The Prelude and Storm on the Island - Power of Nature EssayWatch
Compare how poets present the power of nature in The Prelude and one other poem. (30 marks)
Both the Prelude and Storm on the Island are concerned with the overwhelming power of nature and its enormity. The Prelude was written by William Wordsworth, an early romantic poet, who was interested in social and political order and the power of nature, which is reflected in the Prelude, a poem that was influenced by Milton. The Prelude is a philosophical poem characterised by fear, whereas Storm on the Island illustrates uniform identity in the adversity of the “fear” of nature, set in a remote community on an island during a harsh storm, similar to those experienced by many people living in the extreme parts of Ireland.
The power of nature in the Prelude is related to power concerning the individual, whereas Storm on the Island is more about how a community is united and “prepared” to deal with the power of nature. The phrase “we just sit tights” uses the pronoun “we” but also the intensifier “just”. This suggests that the situation seems desperate and perhaps something that has happened so many times that they know what will happen. Heaney’s use of the adjective “tight” illustrates the collectiveness of the people as they join together as a means of protection because they are not naïve and recognise the sheer power of nature. However, in the Prelude, the protagonist is presented as a child and is on his own at the hands of nature, reinforced by the fact he believes that he can ride the “elfin pinnace” in an “unswerving line”. This portrays that he doesn’t recognise the power of the “huge and mighty forms”, and the way in which man exaggerates their power, or alternatively the way in which nature transforms crude, man-made things. This is in complete contrast to the community in Storm on the Island, who have built their “houses squat” to withstand the “gale”, reflecting the notion that they are protecting themselves from nature, but ultimately nature is more powerful than them and will destroy this. Therefore, the persona in the Prelude needs to be taught a lesson by nature, whereas the community in Storm in the Island recognise the power of nature but are still affected by it, as nothing can stop nature.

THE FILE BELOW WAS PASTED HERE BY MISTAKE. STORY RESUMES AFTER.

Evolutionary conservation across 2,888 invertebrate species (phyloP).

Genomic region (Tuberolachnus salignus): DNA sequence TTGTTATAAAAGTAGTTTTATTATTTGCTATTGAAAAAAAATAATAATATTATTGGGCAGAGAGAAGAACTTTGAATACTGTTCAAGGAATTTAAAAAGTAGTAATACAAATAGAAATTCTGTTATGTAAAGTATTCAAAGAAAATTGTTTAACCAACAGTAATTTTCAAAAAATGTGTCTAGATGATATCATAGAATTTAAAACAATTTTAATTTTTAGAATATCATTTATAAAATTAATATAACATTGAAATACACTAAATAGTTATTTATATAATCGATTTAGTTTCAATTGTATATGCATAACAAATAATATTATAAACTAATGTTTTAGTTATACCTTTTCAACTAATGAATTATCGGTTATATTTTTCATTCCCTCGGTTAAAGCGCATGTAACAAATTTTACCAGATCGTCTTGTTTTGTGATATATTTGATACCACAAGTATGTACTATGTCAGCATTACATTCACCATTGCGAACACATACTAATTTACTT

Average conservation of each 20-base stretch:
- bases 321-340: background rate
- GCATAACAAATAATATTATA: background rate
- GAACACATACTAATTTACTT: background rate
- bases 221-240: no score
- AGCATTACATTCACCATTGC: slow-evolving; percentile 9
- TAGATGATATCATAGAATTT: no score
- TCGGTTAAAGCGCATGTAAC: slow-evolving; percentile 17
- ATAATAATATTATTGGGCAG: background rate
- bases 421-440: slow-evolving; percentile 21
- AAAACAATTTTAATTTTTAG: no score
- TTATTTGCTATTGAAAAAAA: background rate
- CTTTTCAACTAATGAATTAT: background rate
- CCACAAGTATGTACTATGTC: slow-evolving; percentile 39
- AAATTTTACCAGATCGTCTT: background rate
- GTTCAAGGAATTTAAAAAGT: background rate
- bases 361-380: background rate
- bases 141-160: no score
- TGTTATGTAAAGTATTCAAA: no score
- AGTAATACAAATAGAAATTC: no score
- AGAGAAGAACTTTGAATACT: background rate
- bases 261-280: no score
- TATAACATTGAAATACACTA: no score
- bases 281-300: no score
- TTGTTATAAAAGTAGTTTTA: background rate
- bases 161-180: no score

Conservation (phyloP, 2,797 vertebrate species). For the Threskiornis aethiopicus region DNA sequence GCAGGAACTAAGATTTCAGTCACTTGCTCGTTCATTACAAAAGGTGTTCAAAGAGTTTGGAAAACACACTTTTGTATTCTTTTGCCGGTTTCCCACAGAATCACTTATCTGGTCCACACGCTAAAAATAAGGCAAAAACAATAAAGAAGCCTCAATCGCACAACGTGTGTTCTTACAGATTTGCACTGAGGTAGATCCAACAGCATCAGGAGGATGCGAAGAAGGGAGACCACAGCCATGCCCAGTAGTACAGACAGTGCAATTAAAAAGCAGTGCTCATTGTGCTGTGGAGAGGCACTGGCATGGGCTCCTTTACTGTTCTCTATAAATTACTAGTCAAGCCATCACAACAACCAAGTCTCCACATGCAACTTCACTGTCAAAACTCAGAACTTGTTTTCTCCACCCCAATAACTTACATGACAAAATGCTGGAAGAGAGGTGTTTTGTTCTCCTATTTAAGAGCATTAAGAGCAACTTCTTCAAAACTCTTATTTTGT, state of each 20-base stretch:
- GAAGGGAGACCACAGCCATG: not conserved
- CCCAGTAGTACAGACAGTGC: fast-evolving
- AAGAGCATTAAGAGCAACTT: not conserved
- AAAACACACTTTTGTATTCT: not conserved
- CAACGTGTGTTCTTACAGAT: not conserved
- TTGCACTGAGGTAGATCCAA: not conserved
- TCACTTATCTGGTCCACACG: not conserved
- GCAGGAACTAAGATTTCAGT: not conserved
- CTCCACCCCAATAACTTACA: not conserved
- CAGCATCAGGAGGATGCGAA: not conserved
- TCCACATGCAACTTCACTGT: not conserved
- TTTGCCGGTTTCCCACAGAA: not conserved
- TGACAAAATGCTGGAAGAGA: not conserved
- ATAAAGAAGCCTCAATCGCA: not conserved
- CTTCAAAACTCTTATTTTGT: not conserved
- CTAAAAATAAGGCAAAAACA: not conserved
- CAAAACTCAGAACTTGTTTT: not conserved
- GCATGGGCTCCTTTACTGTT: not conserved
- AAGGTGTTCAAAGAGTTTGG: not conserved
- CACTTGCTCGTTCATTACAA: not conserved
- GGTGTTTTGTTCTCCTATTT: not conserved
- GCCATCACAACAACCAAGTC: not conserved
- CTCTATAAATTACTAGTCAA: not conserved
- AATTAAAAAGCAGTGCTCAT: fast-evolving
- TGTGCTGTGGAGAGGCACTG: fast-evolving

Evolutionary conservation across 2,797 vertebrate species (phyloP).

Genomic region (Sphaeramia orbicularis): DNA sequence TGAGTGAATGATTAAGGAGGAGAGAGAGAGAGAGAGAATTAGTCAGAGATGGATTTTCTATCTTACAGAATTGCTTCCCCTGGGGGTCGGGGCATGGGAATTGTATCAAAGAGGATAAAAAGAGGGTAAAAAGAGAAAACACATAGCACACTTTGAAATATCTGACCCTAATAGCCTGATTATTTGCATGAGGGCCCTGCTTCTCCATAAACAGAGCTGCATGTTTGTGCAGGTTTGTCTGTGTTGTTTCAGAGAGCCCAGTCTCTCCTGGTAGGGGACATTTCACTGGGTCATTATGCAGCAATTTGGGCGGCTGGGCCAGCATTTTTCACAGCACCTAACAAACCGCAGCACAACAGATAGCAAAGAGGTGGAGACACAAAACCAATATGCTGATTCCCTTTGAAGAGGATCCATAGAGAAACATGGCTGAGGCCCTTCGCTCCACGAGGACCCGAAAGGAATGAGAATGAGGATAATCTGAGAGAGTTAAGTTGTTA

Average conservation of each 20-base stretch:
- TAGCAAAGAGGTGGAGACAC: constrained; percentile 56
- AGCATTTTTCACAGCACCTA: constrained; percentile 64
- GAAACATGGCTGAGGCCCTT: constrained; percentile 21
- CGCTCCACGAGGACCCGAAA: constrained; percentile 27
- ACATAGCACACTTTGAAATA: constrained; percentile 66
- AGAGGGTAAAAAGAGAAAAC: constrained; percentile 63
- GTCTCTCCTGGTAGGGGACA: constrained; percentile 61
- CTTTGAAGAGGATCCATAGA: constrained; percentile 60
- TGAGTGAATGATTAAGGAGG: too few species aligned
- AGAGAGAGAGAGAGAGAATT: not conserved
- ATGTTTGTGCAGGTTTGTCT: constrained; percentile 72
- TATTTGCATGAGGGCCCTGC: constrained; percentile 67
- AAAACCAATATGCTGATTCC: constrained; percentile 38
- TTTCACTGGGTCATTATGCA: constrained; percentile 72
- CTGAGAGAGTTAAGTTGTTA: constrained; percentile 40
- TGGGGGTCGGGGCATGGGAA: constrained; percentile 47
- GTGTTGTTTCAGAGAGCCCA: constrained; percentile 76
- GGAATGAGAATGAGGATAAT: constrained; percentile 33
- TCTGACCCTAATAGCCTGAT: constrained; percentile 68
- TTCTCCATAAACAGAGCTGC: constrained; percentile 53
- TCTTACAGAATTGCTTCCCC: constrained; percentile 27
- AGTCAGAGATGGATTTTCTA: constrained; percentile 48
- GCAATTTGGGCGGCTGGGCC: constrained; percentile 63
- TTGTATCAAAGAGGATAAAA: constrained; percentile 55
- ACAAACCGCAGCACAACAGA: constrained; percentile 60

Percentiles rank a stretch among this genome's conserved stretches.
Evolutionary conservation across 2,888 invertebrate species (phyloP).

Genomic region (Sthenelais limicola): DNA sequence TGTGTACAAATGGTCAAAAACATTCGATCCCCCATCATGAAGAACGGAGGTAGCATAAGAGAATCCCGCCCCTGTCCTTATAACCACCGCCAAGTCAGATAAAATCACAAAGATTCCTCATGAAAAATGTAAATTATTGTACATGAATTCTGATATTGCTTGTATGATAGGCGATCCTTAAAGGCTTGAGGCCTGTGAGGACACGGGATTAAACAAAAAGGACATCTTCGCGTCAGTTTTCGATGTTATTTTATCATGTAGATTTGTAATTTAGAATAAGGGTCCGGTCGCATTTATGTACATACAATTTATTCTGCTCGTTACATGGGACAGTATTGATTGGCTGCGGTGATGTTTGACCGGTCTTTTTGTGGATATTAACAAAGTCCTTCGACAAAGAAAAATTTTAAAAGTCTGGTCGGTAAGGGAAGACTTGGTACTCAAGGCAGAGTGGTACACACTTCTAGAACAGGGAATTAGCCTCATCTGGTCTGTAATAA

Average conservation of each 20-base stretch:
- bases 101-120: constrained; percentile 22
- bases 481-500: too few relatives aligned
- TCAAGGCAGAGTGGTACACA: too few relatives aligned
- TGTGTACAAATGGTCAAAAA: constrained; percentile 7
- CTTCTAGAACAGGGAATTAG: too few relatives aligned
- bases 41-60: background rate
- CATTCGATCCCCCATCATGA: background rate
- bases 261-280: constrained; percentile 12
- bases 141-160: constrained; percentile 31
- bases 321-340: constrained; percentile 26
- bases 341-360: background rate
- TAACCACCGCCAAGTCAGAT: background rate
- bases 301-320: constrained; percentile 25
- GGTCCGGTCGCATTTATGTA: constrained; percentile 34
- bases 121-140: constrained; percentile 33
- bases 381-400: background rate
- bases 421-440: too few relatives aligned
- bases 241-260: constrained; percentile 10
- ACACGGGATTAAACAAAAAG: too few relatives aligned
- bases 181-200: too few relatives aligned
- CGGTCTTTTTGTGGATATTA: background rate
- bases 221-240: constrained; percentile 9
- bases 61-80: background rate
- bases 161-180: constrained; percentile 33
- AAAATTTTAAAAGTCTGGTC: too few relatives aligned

Both poems are written in one long stanza with long sentences, reflecting the overwhelming situation the protagonist in the Prelude and community in Storm on the Island find themselves in, as well as how man is isolated by nature. In the Prelude, the protagonist starts off confident and positive, believing he is in total control, engaging with this idyllic setting where there is “sparkling light”. This forms a calm, serene and peaceful atmosphere. The reader can infer from this that nature is lulling the child into a false sense of security, and so will be taught a lesson by nature and put back in his place. In contrast, in Heaney’s poem there is “wizened earth” and there are “no stacks or stooks that can be lost”. This demonstrates that nothing can be embedded into the earth on the island as it will be destroyed by nature, again reinforcing the ideology that man is powerless due to the superiority of nature and the power it possesses. This notion of confidence possessed at the start of both poems is reflected by the fact that the community in Storm on the Island are “prepared”, but in both poems this quickly changes. In the Prelude, “when, from behind that craggy steep”, illustrates a turning point, as the protagonist recognises nature’s power. A drastic change in tone occurs here, conveyed by “black and huge” and “grim shape”. Wordsworth’s use of intimidating and frightening language to describe the nature conveys what nature is really like. The use of a simile – “like a living thing” – makes nature, and the mountain, sound like a beast that the child can’t escape from. Similarly, in Storm on the Island, “full blast” demonstrates the explosive nature of the storm. The plosive on the letter “B” has a powerful impact like the storm, and this use of gothic and sinister imagery to describe the storm illustrates the effect nature has had on the speaker in both poems. This can be portrayed by the fact that the child in the Prelude refers to the mountain as an “it”, demonstrating that nature does not have an identity or name as he has recognised the sheer power of nature. This fear is also conveyed in Storm on the Island, through Heaney’s use of sibilance on the terms “salvo”, “space, and “strange”, mirroring the sound of the storm and sounding like the spitting of the sea.